But, as always, nothing will change. The King’s Speech expands in theaters today, with several “fucks” muted out and a shiny, new PG-13 rating. It will probably pick up quite a bit of extra money (not that it was hurting in that department when it was rated R) at the box office, but only because of the extra screens on which it is showing. I think Mr. Weinstein is kidding himself if he thinks a group of high schoolers are going to look at their movie choices this weekend and pick the period piece about British royalty now that they can see it (In another digression, when was the last time you actually saw a teenager turned away from buying a ticket to an R-rated movie?) without having a parent accompany them.
Really, this all amounts to a lot of fuss over nothing. The original cut will be available on DVD soon and it will more than likely be the one that gets played ‘round the clock on cable for the next 20-30 years. The PG-13 cut (the muted cut?) will play in theaters for a few weeks, probably be included as an extra on the DVD, and will eventually be looked back on as a curiosity piece by film historians. All this episode really accomplished was to point out how ridiculous the ratings board can be when it comes to splitting hairs. There were plenty of PG-13 movies last year (Grown Ups, Date Night, How Do You Know) that were less appropriate for teens and children than The King’s Speech. They were just smart enough to play by the rules and keep their “fucks” to less than three uses.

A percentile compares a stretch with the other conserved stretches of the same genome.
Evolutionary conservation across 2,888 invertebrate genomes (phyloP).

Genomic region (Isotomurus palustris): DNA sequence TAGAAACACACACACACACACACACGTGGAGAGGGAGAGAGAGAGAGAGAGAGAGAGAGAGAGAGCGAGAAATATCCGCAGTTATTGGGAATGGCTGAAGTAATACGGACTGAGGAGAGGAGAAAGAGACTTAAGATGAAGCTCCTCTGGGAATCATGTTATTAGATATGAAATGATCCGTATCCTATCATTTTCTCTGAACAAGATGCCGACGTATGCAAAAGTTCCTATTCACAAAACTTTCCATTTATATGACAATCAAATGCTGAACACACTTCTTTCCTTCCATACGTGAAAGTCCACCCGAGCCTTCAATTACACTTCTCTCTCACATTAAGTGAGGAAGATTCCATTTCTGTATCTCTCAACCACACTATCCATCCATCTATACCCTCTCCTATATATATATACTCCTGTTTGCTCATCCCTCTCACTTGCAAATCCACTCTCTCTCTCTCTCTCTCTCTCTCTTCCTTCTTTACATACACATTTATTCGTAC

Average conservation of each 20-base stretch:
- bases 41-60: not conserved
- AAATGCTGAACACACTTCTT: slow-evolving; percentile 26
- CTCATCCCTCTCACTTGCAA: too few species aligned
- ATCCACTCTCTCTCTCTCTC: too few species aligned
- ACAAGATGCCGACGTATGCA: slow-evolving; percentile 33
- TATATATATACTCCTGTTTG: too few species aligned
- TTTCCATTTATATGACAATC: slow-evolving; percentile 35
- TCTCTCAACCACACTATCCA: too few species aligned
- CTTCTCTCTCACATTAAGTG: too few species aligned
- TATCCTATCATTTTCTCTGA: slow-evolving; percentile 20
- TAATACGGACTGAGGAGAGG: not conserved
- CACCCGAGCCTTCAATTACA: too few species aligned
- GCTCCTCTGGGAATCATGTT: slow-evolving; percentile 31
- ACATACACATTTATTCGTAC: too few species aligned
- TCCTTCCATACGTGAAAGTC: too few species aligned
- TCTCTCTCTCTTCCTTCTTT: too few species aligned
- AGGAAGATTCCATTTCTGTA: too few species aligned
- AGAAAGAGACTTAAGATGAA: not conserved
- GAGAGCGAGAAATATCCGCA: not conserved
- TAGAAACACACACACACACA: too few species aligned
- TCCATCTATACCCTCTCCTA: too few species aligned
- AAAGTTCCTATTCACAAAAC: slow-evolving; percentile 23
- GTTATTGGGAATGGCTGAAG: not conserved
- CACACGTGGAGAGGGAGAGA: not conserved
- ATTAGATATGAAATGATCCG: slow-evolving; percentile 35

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The “fuck” rule is official, per the MPAA site:
Personally, I think the whole thing is absurd: that The King’s Speech got an R rating, that they unnecessarily edited it to re-release it as a PG-13, and that anybody in their right minds thinks this will be an appealing movie for teenagers.